Five themes emerged in our in-depth interviews, providing the basis for the questionnaire items. The in-depth interviews suggested that the attitude towards IM injections differs greatly among patients. Though both interviewed patients stated they had started IM injections due to deterioration of their access veins, one patient stated that he would return to IV injections if he could, while the other patient stated that she likely would not return as she got used to the milder effects of IM DAM. We found the bad condition of access veins to be the main reason for IM injection of DAM in our sample. This finding was expected as the trauma of repeated injections can lead to scarring, sclerosis, and thrombosis of veins [16]. Heroin acidity itself is also discussed as potential etiological mechanism of venous sclerosis, putting individuals with chronic injecting substance use at high risk of venous deterioration [3]. Additionally, the patient population in OAT and HAT in Switzerland is aging [17, 18]. It is likely that with increasing age the number of patients with a deteriorated vein status is equally growing, contributing to the important role of IM injection in HAT. Interestingly, participants who had experience with IM injections seem to judge them to be associated with less long-term harm as compared to IV administration. This might be the case because most patients reported the previous deterioration of the venous system before initiating IM injection. However, the general preference for IV over IM injection remained. Most patients reported accidentally hitting a vein as a pleasurable experience, while one of the qualitative interviewees described the unexpected rush as disturbing. This illustrates the individual differences concerning the routes of administration, which need to be considered in clinical practice. Our findings also underline the importance of measures to improve and sustain the status of peripheral veins during treatment with injectable opioid agonists. Studies on the effectivity of injectable OAT (iOAT) have so far not taken the route of administration into account. Given the significant role this practice seems to play, future studies should also consider IM injections. They should assess patients’ preferences for routes of administration and the role that these play for treatment success, i.e. is IM injecting as effective as IV? Does treatment simply continue when patients switch from IV to IM or is this a point in time where patients drop out of treatment?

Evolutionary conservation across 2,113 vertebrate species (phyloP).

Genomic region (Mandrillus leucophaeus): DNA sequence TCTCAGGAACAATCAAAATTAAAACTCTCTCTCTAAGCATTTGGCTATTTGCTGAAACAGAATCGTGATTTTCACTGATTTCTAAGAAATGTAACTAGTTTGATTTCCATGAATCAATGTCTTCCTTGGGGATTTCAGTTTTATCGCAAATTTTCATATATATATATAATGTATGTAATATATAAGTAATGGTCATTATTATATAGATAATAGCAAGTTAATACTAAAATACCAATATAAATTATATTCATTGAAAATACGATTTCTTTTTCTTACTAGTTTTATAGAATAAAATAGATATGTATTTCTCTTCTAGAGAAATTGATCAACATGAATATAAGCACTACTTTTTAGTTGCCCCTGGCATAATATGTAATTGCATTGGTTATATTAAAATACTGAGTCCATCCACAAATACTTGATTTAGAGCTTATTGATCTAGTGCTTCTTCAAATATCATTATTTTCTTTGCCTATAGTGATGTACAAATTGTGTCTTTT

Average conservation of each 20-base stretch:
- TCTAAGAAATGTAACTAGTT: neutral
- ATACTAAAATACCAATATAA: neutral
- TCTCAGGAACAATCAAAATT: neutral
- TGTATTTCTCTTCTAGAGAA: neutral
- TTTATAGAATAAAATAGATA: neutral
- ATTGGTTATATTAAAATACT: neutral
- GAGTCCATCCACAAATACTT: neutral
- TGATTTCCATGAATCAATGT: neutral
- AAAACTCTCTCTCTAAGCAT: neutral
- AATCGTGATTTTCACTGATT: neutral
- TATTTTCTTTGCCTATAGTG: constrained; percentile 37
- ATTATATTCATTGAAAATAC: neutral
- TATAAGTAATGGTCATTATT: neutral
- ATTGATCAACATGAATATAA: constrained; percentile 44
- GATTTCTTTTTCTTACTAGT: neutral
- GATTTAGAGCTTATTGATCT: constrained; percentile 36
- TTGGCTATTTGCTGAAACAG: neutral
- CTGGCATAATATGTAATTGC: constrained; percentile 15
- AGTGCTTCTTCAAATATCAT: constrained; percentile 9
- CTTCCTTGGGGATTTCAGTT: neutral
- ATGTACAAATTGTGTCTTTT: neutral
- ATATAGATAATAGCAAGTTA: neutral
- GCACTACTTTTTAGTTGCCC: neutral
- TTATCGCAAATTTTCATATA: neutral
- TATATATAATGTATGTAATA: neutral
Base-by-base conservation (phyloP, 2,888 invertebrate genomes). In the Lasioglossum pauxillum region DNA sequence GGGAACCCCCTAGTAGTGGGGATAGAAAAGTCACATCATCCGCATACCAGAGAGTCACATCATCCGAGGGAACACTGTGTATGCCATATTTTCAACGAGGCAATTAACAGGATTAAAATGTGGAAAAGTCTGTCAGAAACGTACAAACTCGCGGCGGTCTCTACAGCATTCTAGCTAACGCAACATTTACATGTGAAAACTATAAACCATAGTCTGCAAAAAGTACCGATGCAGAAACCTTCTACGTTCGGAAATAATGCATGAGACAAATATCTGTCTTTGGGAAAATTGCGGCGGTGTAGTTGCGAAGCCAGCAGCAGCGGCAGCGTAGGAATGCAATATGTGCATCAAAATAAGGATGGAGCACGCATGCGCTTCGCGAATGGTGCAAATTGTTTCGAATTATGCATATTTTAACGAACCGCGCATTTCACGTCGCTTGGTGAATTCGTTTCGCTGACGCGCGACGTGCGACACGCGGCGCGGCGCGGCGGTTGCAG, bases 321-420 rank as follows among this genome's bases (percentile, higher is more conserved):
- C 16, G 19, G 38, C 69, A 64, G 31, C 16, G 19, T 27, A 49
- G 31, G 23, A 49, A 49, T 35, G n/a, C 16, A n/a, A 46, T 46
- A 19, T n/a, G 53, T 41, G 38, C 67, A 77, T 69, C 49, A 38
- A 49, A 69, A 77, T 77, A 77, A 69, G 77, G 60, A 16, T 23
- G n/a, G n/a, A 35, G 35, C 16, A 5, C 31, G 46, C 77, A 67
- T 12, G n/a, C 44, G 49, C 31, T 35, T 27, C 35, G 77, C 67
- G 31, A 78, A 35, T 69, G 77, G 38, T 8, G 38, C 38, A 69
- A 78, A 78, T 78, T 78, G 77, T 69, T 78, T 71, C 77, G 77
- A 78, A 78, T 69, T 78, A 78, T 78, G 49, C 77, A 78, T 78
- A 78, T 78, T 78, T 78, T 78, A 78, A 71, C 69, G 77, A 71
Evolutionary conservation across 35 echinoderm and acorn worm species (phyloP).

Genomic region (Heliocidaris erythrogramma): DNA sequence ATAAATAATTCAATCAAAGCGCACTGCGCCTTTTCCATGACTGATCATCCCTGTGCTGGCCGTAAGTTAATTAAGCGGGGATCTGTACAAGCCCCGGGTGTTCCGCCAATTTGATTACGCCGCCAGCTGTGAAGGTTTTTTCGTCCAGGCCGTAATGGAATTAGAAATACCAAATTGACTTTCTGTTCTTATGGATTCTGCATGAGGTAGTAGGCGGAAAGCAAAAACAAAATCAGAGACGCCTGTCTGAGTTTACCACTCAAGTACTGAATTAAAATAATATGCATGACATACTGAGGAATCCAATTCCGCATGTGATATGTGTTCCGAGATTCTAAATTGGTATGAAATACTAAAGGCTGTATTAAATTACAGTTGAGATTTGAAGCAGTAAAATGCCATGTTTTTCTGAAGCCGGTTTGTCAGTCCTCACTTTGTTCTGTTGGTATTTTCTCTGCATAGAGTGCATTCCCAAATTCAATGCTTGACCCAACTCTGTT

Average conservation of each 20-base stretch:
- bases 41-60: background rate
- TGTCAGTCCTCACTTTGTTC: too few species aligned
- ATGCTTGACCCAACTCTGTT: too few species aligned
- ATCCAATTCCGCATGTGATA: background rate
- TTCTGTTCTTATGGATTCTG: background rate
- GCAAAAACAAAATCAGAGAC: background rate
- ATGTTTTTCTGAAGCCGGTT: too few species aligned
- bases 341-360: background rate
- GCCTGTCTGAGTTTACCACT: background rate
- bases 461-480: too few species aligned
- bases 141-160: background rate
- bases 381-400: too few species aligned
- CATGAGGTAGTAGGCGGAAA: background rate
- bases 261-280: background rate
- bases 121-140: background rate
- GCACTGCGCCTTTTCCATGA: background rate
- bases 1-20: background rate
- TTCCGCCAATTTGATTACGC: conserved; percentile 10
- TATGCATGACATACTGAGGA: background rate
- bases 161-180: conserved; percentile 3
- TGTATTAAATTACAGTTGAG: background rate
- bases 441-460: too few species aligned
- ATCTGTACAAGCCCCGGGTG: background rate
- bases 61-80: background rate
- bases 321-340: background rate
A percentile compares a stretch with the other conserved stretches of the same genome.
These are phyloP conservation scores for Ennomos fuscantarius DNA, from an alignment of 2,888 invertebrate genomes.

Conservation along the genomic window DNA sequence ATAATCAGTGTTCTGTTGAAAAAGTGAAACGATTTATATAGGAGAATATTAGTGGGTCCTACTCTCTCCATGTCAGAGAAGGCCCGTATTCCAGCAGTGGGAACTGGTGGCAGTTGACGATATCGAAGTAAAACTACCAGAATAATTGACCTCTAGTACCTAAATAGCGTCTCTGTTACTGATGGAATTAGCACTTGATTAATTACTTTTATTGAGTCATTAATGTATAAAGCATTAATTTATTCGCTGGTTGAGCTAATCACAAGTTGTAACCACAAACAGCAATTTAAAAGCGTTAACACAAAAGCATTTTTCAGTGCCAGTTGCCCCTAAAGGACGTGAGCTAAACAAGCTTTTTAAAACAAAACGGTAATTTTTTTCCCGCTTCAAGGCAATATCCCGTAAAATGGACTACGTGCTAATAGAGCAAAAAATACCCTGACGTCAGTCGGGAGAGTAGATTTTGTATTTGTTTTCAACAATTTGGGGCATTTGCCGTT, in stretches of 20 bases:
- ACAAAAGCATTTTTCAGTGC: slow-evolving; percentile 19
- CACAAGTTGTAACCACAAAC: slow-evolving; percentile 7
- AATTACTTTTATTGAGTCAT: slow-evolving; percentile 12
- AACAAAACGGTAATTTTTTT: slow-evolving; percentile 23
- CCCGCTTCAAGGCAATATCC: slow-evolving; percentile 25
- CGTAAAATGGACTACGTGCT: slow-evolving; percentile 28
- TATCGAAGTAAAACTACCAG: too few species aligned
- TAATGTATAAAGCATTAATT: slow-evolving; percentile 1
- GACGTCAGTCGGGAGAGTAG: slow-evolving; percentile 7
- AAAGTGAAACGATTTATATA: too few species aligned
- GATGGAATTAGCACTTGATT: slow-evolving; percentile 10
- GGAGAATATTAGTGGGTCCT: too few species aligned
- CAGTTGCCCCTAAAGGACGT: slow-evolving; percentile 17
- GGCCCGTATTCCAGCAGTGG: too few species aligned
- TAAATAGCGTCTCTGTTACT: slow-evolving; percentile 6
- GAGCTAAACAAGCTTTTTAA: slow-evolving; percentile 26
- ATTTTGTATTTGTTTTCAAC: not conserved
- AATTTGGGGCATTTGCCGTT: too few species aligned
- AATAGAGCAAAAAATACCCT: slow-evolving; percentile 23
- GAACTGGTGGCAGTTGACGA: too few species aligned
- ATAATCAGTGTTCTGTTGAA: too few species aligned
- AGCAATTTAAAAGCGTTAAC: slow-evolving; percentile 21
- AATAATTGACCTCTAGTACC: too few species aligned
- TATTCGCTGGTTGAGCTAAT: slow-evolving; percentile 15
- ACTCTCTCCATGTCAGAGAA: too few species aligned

In our interview, Patient 2 stated that female patients might generally feel less comfortable disrobing at the treatment centre. This is relevant, as it limits female patients in the rotation of injection sites, putting them at a higher risk of venous deterioration or side effects of IM injections. This issue should be considered by health-care decision makers planning to implement iOAT and iOAT providers. It could be addressed by offering separate time slots for dispensing or by providing a separate dispensing room for affected patients.